WASHINGTON — As Speaker Nancy Pelosi solemnly declared the opening of a formal impeachment inquiry against President Trump last week, and the steady stream of Democrats supporting it became something of a stampede, a small group of Democrats remained unconvinced.
The cluster of skeptics, mostly moderate first-term lawmakers in conservative-leaning districts had dwindled to just a dozen by Friday, as lawmakers raced down the Capitol steps to catch flights and start two weeks of work in their districts. By then, many Democrats had joined the chorus of those backing an impeachment inquiry, worried about threats in primary elections and bowing to a rapidly shifting consensus in the caucus.
But for a few determined holdouts, there is not yet a reason to endorse the inquiry.
Instead, those willing to elaborate on their thinking have called for a “fact-finding investigation,” urging their colleagues to take a more methodical approach that could rise above the partisan fray. They took care to stress that they were concerned about the allegations the president faced about his dealings with Ukraine.
“Ensuring the strength of our democracy means we have to pursue the truth,” Representative Kendra Horn, the only Democrat in the Oklahoma delegation, said in an interview. “And it means we do it in a bipartisan matter, in an honest and methodical manner.”
She later added, “I don’t make any judgment until I know all of the facts.”
Ms. Horn, like some of the other Democrats who have refrained from embracing the impeachment inquiry, faces a more challenging political reality than some of her other moderate colleagues: She is considered one of the most vulnerable Democrats in the House, fighting to keep her seat in a district that Mr. Trump swept in 2016, in an election year when both of their names will be on the same ballot.
The House Republican campaign arm delighted in the swift deluge of Democratic support last week for an impeachment inquiry, particularly among the more than 40 freshmen who seized Republican seats in 2018. They have embarked upon a politically tricky balancing act of their own, working to sell voters on the idea in swing districts.
But a smaller group of Democrats are not there yet. They said their reluctance to plunge into an impeachment inquiry stemmed from a desire to have a bipartisan process, as opposed to preserving their political futures.
“I’m going to do what’s best for our country,” said Representative Joe Cunningham, Democrat of South Carolina. “It’s not going to be based on politics or getting re-elected.”
“Wherever the facts go, the law must follow,” he added. “Everybody should take it extremely seriously.”
For some reluctant Democrats, a primary challenge appeared to factor into their decision to back the inquiry.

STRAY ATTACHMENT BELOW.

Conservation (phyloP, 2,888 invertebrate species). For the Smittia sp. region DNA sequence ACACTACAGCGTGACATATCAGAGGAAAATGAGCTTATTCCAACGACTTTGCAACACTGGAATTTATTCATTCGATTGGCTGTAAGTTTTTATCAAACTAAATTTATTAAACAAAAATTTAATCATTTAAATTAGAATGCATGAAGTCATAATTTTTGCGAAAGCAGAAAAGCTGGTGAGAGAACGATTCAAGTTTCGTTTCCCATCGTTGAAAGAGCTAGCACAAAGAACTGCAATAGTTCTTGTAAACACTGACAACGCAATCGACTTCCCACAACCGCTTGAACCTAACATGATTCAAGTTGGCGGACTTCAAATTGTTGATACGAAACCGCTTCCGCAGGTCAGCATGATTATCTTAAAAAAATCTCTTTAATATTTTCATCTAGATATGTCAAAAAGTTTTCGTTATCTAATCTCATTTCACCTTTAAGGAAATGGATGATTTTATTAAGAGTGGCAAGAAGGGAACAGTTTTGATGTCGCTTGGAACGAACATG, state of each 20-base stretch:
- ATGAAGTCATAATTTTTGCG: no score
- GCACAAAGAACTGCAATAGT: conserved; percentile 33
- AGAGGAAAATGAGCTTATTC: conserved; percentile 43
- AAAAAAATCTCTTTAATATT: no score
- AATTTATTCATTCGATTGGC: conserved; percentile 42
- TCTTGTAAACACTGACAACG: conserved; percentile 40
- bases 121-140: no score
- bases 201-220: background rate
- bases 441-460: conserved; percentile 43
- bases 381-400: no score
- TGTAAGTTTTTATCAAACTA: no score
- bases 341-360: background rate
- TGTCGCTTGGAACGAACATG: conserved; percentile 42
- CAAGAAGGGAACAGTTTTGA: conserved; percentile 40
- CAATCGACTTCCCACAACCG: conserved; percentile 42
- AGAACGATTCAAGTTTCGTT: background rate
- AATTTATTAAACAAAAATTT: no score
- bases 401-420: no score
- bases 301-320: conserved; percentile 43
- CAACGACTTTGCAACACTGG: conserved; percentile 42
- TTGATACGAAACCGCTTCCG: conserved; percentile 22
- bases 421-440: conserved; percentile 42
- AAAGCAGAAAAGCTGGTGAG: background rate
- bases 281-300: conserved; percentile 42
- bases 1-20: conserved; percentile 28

Representative Tom O’Halleran of Arizona, a leader of the fiscally conservative Blue Dog Coalition, endorsed an impeachment investigation after his primary challenger criticized “#TimidTom” for not doing so earlier.
Representative Tulsi Gabbard of Hawaii, the only one of 19 contenders for the 2020 Democratic presidential nomination not to back an impeachment inquiry, came out in support of it on Friday. She had condemned it previously as divisive for the country.
Her announcement came less than 24 hours after Kai Kahele, the Hawaii state senator seeking Ms. Gabbard’s seat, voiced his astonishment on Twitter that “any responsible Member of Congress who has taken the time to read & process the Mueller Report, the Ukraine call memo and the whistle-blower’s report can still be opposed to opening an impeachment inquiry.”
Representative Anthony Brindisi, the freshman Democrat who won his New York district by fewer than 4,500 votes, said his office had received a sharp spike in calls on impeachment last week.
“I’ve heard a lot of folks who have called our office in support of impeachment,” he told reporters outside the Capitol on Friday. “I’ve had a pro-Trump, anti-impeachment rally outside of my district office, so we’re hearing a good mix of opinions from people.”
Some moderate Democrats said they were eager to use the two-week break in their districts to get feedback about the opening of an impeachment inquiry, and to explain that the investigation would not immediately translate to a vote on the House floor that could result in the president’s removal.
“I’m eager to get home as quickly as possible to hear from people directly,” said Representative Max Rose, the freshman Democrat who represents Staten Island, adding that there needed to be an effort to earn voters’ trust about the fairness of the impeachment process.
“They have got to understand that this is not a partisan process,” he said.
And some of the members acknowledge that their endorsement, or lack thereof, is unlikely to deter the overall direction of the caucus toward filing articles of impeachment.
“That ship has sailed, and the inquiry is happening,” Mr. Brindisi said. “Whether I’m for it or against it, it’s happening.”